Thousands of businesses that received Rishi Sunak’s Covid loans went bankrupt without repaying the money… leaving taxpayers with a £500m bill
- More than 16,000 businesses that received Covid rebound loans have gone bankrupt
- Businesses have failed to repay their loans – handing the taxpayer a £500m bill
- There are also 61,475 businesses in arrears which could cost £1.9billion
More than 16,000 businesses that received Covid rebound loans have gone bankrupt without repaying the money.
The mass insolvencies may have cost the taxpayer up to £500million, a figure that will rise as more businesses collapse.
The scheme was targeted by criminals because companies could self-certify to claim the money. Dozens of individuals have been arrested, while more than 150 directors have been banned from running businesses.
The staggering sum has led critics to lash out at former chancellor Rishi Sunak, 42, who built his case for being prime minister on fiscal responsibility.
Last week the Business Department revealed that businesses collectively owing £3.2billion were in arrears, while 61,475 loans were in default, which could cost the taxpayer £1.9billion . Official estimates have shown that as much as £17bn of the £47bn loaned under the scheme will not be repaid.
Fraud unit finally ready to hunt down the lost millions
An anti-fraud unit weakened by Rishi Sunak’s Treasury finally kicks off today with full powers restored.
The Public Sector Fraud Authority was due to start work last month to help recover millions of pounds of taxpayers’ money that had been wrongfully misappropriated, including Covid support loans.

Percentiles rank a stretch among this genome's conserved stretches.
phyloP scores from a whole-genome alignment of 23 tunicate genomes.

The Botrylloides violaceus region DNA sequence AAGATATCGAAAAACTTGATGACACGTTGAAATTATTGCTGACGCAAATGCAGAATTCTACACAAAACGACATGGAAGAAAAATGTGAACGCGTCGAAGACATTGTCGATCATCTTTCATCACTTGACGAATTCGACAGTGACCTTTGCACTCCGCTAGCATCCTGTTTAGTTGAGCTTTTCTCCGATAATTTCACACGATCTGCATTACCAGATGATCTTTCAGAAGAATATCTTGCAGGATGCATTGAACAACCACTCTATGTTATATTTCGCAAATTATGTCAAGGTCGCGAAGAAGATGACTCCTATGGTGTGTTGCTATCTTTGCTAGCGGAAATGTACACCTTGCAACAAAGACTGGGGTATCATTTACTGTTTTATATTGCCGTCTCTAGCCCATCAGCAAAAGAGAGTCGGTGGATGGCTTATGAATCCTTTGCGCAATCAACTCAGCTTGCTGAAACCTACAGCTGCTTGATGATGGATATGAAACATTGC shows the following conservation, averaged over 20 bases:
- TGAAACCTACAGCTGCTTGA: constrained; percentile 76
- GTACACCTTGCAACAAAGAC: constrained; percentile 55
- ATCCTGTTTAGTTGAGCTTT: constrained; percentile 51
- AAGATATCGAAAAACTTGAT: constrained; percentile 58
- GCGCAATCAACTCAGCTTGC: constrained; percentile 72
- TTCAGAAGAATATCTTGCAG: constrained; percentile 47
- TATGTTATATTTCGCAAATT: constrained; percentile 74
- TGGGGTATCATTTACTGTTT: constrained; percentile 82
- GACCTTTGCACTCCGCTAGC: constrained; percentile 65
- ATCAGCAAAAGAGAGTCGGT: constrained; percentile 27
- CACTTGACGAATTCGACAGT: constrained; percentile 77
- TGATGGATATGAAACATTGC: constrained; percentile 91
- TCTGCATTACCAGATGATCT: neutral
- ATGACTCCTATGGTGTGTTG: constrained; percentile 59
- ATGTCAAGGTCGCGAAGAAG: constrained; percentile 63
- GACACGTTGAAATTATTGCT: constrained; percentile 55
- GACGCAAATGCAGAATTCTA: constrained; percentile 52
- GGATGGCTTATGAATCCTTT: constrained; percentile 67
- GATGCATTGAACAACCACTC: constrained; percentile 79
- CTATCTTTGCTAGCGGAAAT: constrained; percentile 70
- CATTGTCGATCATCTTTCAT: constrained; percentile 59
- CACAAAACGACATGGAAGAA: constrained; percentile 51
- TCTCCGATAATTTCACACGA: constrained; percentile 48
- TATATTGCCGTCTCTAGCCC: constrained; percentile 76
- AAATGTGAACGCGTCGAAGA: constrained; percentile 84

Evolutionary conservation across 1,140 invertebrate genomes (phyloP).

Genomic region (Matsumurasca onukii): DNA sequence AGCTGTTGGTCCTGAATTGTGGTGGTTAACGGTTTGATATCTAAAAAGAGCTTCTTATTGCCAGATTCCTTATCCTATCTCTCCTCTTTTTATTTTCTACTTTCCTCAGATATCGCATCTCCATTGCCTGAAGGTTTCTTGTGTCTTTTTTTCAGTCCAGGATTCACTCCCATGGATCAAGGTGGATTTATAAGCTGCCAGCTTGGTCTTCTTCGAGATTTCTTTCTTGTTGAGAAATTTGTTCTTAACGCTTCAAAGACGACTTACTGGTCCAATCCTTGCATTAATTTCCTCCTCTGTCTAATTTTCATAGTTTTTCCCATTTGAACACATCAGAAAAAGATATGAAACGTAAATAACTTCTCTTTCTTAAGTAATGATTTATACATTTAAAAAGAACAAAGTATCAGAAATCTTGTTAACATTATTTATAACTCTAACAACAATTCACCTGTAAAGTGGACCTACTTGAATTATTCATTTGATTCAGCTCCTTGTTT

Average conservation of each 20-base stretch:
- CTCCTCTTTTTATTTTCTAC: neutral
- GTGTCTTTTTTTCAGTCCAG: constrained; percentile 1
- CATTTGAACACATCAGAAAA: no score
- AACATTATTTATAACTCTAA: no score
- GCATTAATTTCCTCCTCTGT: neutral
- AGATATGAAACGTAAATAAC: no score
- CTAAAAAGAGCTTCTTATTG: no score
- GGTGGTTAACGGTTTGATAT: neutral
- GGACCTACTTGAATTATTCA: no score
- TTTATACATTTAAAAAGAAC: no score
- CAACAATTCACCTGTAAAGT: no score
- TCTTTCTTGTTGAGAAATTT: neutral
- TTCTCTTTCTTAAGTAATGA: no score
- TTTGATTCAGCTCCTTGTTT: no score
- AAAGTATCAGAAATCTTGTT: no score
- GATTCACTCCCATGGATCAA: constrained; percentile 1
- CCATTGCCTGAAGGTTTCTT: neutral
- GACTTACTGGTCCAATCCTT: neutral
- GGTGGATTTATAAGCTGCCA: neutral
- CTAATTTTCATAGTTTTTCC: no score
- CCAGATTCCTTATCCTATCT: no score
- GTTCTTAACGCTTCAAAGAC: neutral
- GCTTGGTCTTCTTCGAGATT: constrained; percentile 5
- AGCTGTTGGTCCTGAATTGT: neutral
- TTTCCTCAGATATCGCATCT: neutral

At the last minute, his remit was watered down by Treasury officials. But since Mr Sunak stepped down as Chancellor, the Cabinet Office has won a behind-the-scenes battle over the powers of the unit – and it now kicks off today with its intended mandate back in place.
The unit will cost £11m to run in its first year but aims to recoup £180m from fraud. “It’s a very good return on investment,” said Efficiency Minister Jacob Rees-Mogg.
Asked why the Treasury had tried to weaken the powers of the unit, he said he thought he was “just embarrassed” that so much money had been lost to fraud at most. strong from the pandemic.
A government source said: ‘Today is a victory for the British taxpayer.
The staggering sum has led critics to turn against former chancellor Rishi Sunak, who built his case for being prime minister on fiscal responsibility.
Senior Tories have called the approach to the Covid documents “disgracefully negligent”. The latest figures, obtained by the BBC under freedom of information laws, have been described as “shocking” by a former head of the Serious Fraud Office, Sir David Green.
He said: “You wouldn’t send an army into battle without assessing the risks. And still in this situation, the risks, which were obvious, should have been assessed and addressed.
There were 114,750 small businesses in arrears on their loans at the end of June, or one in 14 of the 1.5 million loan recipients.
In March 2021, the government estimated that £4.9billion would be lost to fraud and error, but that figure had fallen to £3.5billion by March this year.
But the Government’s Taxpayer Protection Task Force had only recovered £3.5million by November 2021, just 0.2% of its £1.5billion target.
The banks claimed to have prevented £2.2bn of fraud through due diligence on loans. Mr Sunak said he was “proud of my record” and that the amount the companies are reimbursing has “far exceeded anyone’s expectations”.
The Rebound Loan Scheme has enabled small businesses to take out a government guaranteed loan of up to £50,000 to help them through the pandemic.
There were 1.56million rebound loans worth £47.4billion granted to small businesses between April 2020 and March 2021.
The Treasury has been approached for comment.